"Sunshine, lollipops and rainbows everywhere, it's wonderful, so wonderful..."


  1. Good for you Dani (& RMan)!!!!!

    1. DFW - LOL 100% RMan - me - I just turned away - couldn't watch in case things went horribly wrong...

  2. Thanks Dani. That was educational, now if you can send those guys over here to Canada, that would make my day. lol. Actually I could probably get some guys here if I really need them. We'll see what happens.

    1. FCH - Can ask them, but I don't reckon they have passports LOL Couldn't have done it without them though...

  3. Looks great. I need to build racks for mine and get them off of pallets, but with so many sizes that probably won't happen.

    1. David - Yeah, getting them securely on your roof should help prevent them getting blown away...

  4. Dani - congrats to you and RMan! this is awesome news and you are really setting a standard for the rest of us to try and follow. congrats, congrats, congrats!!!

    your friend,

  5. Wow, how exciting that must be. Free energy from the sky (minus initial cost of course) but still it's amazing that every house in the world doesn't have a solar panel on it. It's so sad our planet still depends on fossil fuels when there could be such amazing progress with solar, wind and other alternatives.

    I can't wait to hear how it's all working!

    1. 1st Man - I'll be doing a price comparison when I explain our power storage set-up. But, I have a feeling that it won't take that long to recoup the costs... AND, from then on - our power is free!!! :)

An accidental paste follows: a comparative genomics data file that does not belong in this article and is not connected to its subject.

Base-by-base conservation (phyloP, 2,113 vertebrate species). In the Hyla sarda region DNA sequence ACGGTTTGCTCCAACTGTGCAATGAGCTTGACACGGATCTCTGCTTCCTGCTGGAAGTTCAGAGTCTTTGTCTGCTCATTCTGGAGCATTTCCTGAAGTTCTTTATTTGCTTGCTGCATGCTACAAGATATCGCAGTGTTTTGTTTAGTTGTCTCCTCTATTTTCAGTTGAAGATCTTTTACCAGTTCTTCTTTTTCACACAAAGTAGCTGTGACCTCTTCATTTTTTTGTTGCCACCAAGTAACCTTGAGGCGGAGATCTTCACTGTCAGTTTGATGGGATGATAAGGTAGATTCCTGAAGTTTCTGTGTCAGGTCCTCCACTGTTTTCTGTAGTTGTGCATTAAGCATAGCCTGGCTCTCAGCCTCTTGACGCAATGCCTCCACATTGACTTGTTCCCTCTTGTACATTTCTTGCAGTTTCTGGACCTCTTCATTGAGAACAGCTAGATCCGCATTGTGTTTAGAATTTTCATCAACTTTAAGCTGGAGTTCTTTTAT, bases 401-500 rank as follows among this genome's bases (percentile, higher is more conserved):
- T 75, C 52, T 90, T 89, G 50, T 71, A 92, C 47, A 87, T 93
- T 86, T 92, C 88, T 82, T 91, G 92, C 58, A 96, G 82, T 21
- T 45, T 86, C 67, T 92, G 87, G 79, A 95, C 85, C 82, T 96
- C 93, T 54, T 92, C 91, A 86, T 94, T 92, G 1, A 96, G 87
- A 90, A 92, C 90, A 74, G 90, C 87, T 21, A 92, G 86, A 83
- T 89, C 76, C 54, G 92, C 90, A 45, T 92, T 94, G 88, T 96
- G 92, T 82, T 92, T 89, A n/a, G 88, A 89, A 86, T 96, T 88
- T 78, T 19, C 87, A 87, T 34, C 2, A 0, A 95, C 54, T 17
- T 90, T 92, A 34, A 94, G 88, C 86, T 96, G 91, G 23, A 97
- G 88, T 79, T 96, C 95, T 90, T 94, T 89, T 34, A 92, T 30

Solar and wind power is here to stay. Hopefully, with people sharing their experiences, the "scary" side of it can be eliminated, and therefore more "agreeable / acceptable" to the broader public ;)

  6. Dani, You and your husband are such an inspiration !

    We are not likely to have solar power at the main house anytime soon, if ever, but we are planning to have all four of the agricultural buildings solar powered eventually. Thanks for sharing all the how-to s and being an all around inspiration and encouragement.

    1. Jane - Thank you :) Your kind words are making me blush...

      Perhaps when you have the agricultural buildings under solar power you'll be inspired to use it in your main house too :)

  7. hello. first of all i would thank you for posting such an amazing blogpost. most of my queries are already explained here. also i hope lots find this post inspiring as well. keep up posting more such updates.

    Solar Power Kits

    1. sabkon wells - Welcome - and thank you for taking the time to leave a comment.

      Being in the business I'm surprised that you still have queries...? Would've been nicer if you'd left a comment without a link to your business web site. But, in the interest of promoting solar power (even if it is in Canada) I'm leaving your comment published.

      You're welcome :)

  8. So incredibly wonderful!!! Congratulations!

    We have begun the solar panel conversation, but actual implementation seems miles away! Thanks for the inspiration!

    1. Sandy - Good for you :) Seriously, it is worth the (enormous) expense, and an excellent learning curve regarding what electrical appliances are really necessary in one's home :)

      On the extra plus side, just imagine how much more peaceful your home is going to be, with the reduced electrical hum of those unnecessary "seemingly" everyday electrical goods which you aren't going to have running in the background... LOL

  9. so awesome! well done!

    1. Sprig - Thanks :)

      Must say when the warning comes on the TV - "Your consumption is too high, please switch off your pool pumps, geysers, and unplug your unnecessary appliances" we don't bother LOL


Thank you for taking the time to comment - it makes my day and removes the "loneliness' of sitting at my screen blogging supposedly to myself ;) I try and reply as quickly as possible so please forgive me if sometimes my response is delayed.